Citrix XenApp Software and Licences Insight Direct (UK) Ltd £53,975.00
Marjorie Waite Court Extra Care Extension – Designer Shuttleworth Picknett and Associates LLP £70,860.00
Contract to supply manpower + vehicle & including tools and equipment to carry out basic maintenance operations (minor civils works) 1st April 2017 – 31st July 2017 Multiple award (3) £50,000.00
Pre Purchase Agreement CYCProcurement £4,178,975.32
York City Centre Recycling Collection Service Friends of St Nicholas Fields £500,000.00
Fujitsu M10-1 Server Esteem Systems Plc £21,674.00
Point of Care Testing (POCT) Alere Limited £90,000.00
Trading Standards Interlink  City of York Council  £3,909.25
Coppergate: Bus Lane Enforcement parking services system Bramble.cc Limited £77,000.00
HGV Driver Certificate of Professional Competence Training Multiple award (2) £16,660.00

Most of the recent contract awards are dwarfed by those let in earlier years. The most valuable awards on the contracts register are:

Childcare Voucher Salary Sacrifice Scheme Fideliti Limited 01/04/2014 £2,400,000.00
Short Breaks Service For Adults with a Learning Disability Lifeways Community Care £2,001,990.34
York Central Financial and Commercial Consultancy KPMG LLP 01/07/2016 £2,000,000.00
Older People’s Community Support Service Age Uk York 20/12/2016 £1,765,000.00
Provision of Marketing, tourism and Business Development services Make it York Ltd 02/04/2015 £1,700,000.00
ENProcure Re-Allies Materials Framework – Distribution and supply of plumbing and heating materials Lot 2 PTS Plumbing Trade Supplies 01/04/2016 £1,614,282.00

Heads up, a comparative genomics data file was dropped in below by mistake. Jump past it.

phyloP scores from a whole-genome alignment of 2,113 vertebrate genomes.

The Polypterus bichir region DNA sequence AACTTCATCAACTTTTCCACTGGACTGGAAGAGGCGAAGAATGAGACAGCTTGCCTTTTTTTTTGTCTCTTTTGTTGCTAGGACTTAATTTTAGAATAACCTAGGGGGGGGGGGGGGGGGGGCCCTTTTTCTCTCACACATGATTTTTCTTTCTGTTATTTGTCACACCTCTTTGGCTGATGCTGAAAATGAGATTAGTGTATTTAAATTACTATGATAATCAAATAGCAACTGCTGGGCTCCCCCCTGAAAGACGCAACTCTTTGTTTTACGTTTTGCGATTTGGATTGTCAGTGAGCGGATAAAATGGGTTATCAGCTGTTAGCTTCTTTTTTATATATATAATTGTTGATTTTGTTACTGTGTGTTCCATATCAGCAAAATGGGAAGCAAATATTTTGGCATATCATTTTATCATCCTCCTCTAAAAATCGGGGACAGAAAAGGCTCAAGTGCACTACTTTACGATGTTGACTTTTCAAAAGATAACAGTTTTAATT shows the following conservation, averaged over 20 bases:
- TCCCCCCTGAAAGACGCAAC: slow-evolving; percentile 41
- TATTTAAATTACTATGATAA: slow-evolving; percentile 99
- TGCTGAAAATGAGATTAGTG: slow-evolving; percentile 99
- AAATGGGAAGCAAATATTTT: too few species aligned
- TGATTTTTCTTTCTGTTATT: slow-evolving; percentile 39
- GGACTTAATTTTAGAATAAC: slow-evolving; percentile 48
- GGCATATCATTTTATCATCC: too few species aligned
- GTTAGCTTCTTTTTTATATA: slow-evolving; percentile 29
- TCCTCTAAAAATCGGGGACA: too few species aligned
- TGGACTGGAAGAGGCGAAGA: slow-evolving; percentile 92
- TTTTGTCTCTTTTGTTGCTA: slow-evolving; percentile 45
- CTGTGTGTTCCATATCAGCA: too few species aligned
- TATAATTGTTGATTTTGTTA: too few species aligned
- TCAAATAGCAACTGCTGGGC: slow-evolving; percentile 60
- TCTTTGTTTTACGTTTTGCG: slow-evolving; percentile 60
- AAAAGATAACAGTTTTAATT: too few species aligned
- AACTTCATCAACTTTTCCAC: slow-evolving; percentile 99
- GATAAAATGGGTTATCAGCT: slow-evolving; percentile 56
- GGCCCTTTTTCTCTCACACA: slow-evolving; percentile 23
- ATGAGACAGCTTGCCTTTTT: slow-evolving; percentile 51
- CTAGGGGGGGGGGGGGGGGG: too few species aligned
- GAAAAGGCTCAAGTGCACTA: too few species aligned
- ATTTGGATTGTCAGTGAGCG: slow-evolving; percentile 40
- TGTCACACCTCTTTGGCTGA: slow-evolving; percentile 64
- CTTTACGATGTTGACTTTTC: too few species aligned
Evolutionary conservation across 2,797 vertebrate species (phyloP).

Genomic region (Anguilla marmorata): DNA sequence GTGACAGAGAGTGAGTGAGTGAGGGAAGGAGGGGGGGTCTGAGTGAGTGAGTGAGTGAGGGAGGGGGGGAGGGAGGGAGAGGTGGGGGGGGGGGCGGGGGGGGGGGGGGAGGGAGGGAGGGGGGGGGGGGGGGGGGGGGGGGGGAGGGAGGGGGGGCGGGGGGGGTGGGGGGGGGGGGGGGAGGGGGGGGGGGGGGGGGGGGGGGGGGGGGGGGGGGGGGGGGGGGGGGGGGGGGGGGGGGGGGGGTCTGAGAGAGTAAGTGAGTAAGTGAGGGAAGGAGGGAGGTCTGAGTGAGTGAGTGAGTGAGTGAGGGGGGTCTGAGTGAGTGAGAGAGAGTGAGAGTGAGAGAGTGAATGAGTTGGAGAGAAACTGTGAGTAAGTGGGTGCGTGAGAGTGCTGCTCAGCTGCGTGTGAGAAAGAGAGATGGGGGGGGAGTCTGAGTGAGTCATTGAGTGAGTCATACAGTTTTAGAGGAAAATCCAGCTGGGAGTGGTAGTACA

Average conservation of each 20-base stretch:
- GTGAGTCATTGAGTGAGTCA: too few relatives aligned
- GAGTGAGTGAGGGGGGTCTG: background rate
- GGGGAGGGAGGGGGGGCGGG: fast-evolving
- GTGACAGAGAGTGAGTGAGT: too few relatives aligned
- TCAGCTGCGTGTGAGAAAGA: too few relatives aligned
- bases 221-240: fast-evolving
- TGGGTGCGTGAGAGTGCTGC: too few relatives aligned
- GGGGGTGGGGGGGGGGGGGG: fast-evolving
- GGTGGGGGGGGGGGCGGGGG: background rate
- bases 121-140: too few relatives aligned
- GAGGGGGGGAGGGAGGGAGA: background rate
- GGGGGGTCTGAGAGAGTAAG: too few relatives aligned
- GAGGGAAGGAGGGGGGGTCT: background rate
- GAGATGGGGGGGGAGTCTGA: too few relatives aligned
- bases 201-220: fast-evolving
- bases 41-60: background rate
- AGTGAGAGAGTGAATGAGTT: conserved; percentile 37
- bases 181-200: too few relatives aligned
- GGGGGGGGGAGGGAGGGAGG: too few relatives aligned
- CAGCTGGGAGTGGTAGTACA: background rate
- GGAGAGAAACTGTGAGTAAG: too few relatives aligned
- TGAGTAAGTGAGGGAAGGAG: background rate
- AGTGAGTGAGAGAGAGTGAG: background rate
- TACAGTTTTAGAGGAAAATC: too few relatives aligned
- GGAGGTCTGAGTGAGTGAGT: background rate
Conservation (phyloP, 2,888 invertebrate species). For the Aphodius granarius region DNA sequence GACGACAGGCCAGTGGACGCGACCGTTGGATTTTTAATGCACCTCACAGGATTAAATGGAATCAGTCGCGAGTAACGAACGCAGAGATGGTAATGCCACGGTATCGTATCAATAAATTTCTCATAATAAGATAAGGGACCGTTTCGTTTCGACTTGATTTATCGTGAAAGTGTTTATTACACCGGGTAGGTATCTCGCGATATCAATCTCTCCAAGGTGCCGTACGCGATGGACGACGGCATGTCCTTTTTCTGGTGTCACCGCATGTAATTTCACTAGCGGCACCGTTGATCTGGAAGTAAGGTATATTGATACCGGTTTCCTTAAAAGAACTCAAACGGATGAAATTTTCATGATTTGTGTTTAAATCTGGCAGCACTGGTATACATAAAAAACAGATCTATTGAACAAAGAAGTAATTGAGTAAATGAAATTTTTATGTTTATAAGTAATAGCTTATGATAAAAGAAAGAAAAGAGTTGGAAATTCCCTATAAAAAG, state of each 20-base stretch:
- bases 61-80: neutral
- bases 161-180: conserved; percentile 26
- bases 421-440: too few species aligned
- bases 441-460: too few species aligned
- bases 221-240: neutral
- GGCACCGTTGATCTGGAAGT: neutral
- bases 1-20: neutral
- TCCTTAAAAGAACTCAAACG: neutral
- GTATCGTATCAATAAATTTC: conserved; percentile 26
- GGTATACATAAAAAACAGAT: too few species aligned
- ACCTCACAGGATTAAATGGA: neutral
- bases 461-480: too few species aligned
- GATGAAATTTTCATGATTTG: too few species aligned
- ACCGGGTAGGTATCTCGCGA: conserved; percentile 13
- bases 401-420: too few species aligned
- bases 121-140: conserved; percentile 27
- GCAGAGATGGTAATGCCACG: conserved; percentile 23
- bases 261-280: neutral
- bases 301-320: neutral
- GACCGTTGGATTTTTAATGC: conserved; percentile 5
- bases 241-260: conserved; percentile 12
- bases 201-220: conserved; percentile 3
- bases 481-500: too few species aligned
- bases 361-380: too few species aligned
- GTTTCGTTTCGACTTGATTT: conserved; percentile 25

Management & Maintenance of Public Toilets Healthmatic Ltd 01/05/2014 £1,600,000.00
An Advocacy Hub York Mind 14/10/2016 £1,500,000.00
Building Services Subcontractors – Package 1 Multiple award (5) 01/11/2016 £1,400,000.00
Provision of Local Registered Bus Services Yorkshire Coastliner Ltd 06/01/2013 £1,400,000.00

The Contracts register (most Councils) can be viewed by clicking here

 

York Council tries to clear up £6 million contract confusion

We reported in February that the York Council had let social care contracts worth over £1.3 million pa. We questioned then whether the contracts had been properly advertised, whether they represented value for money and how their success would be monitored.

In a Freedom of Information response, the Council has sought to justify its actions

The number of tenders – advertised through Yortender & OJEU – received for each contract was low.

The details are:

  1. Supported Lodgings – 1 tender. Awarded to Safe and Sound Homes (SASH).
  2. Family Support – 4 tenders. Awarded to The Cyrenians (Community Links) This contract is worth £480,000 over 3 years
  3. Older People and People with Physical Disabilities – 3 tenders. Awarded to Yorkshire Housing Ltd.

In total the tenders are worth £6.6 million over a period of 5 years.

The Council has declined to indicate the value of the individual tenders it received.

All contracts were awarded on 15th September 2016 according to the contracts register. However, the decisions were only published in February 2017 (after the contracts had started). The Council itself says that the contracts were awarded, under delegated authority, by Council officials. The was no member involvement after the Executive meeting on 28th April 2016. The Council claims the awards were decided on the following dates

a) 28th Aug 2016

b) 6th January 2017

c) 15th September 2016

It declines to say why the decisions were not recorded in the decisions register until as long as 4 months later.

It has also declined to make available the minutes of any bodies which considered the contracts nor will it say to which publicly accountable body the outputs against target will be reported.